Understanding Habit, Habituation and Change

 

Despite all humans know about technology, space and war we have no idea why or how people change. Whilst we know in hindsight what the tipping point is (Gladwell), we have no idea why people convert from one thing to another. I recently read Sunstein’s book ‘How Change Happens’ and apart from the misleading title, we are none the wiser. Despite the success of their book Nudge, Thaler and Sunstein still don’t know why some nudges work and others don’t. I don’t think Behavioural Economics is going to do much more than point out the bleeding obvious. Hindsight bias is a wonderful teacher.

The reasoning behind ‘nudging’ is to take people to a conversion point. Despite all we know about social influencing from the work of Pratkanis (https://safetyrisk.net/mapping-social-influence-strategies/ (free download), https://www.amazon.com/Science-Social-Influence-Frontiers-Psychology/dp/1138006157) we still don’t know how or why a nudge or context works for change in one person and not in another.

I think part of the reason we know so little about change is because we are locked into mechanistic, behaviourist, scientist and individualistic anthropologies. One think is for sure, change doesn’t just happen in a person’s head, conversion is a highly complex socially-dependent phenomena that extends way beyond common ideas of persuasion, influence and reasoning. However, we do know that when the moment comes and a tipping point happens that there is a leap of faith of some sort whereas previously there was fear, anxiety and distrust.

It was Pierre Bordieu that introduced the idea of the habitus. The habitus is the habits, skills and dispositions of a social world. Peoples, groups and institutions are socialized into a particular habitus (disposition). This occurs through upbringing, training, mimetics (copying) and osmosis. A habitus is much more than a habit, it is the social structure of orientation to the world. We might also call this habitus our worldview.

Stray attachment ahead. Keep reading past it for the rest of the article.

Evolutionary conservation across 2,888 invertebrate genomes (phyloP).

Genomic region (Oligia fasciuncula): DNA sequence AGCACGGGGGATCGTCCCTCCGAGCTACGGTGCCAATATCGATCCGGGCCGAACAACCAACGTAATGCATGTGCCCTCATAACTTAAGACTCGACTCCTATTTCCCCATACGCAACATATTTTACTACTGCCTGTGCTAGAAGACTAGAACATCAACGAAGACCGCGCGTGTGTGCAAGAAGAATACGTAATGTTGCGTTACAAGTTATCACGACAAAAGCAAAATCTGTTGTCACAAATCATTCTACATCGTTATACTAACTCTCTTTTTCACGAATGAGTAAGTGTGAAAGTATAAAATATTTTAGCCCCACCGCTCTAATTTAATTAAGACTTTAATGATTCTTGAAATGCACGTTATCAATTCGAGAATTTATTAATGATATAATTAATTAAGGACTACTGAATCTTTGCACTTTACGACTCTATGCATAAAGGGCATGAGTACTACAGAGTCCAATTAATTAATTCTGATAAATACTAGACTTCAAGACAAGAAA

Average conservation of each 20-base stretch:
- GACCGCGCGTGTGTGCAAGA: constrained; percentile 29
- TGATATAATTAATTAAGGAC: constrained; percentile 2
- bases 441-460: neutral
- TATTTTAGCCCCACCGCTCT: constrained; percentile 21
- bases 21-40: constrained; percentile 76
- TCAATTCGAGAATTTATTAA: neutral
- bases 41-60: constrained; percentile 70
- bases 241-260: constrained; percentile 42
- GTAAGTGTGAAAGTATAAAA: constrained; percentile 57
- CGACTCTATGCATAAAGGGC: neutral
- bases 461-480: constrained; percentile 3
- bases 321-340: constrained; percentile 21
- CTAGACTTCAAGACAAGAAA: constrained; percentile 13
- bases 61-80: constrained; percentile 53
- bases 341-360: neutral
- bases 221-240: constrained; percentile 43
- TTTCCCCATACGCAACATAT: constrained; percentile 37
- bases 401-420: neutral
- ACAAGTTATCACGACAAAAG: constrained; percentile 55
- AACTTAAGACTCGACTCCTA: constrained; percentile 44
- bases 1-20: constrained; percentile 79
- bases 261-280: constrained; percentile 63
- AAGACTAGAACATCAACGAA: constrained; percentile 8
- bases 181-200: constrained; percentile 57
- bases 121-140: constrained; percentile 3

Sure, our habits, worldview and norms are socially conditioned but why is it that when social conditions change habits don’t? Why is it that the way we interpret the world becomes the self-fulfilling way the world appears to us? And when some thing, belief, value or activity is habituated, why is it so hard to make a shift? One thing is for sure, the simplistic idea that habit/routine is formed purely by reward and punishment such is proposed by Duhigg (The Power of Habit) doesn’t come close to understanding why we do what we do. For a better understanding we perhaps need to venture into some of the work of Higgins (Beyond Pleasure and Pain) and Fuchs (ecology of the brain).

However, just like Sunstein’s ‘nudges’ we do learn in hindsight about critical factors that lead to conversion and change but we still don’t know why some do and don’t work. We do know why some habits become more deeply entrenched and ‘blind’ and why other habituated things change.

In my 3 day workshop on culture we explore the powerful dynamics that create and break habit. This centres around a dynamic that is represented graphically at: Figure 1. Habit Dynamics. Importantly, there is no time factor in this model nor a sequence of flow. One thing is for sure that without some level of cognitive dissonance habits and beliefs are unlikely to be broken. This is problematic of course because humans are avoidant of change, disruption or challenging beliefs.

Figure 1. Habit Dynamics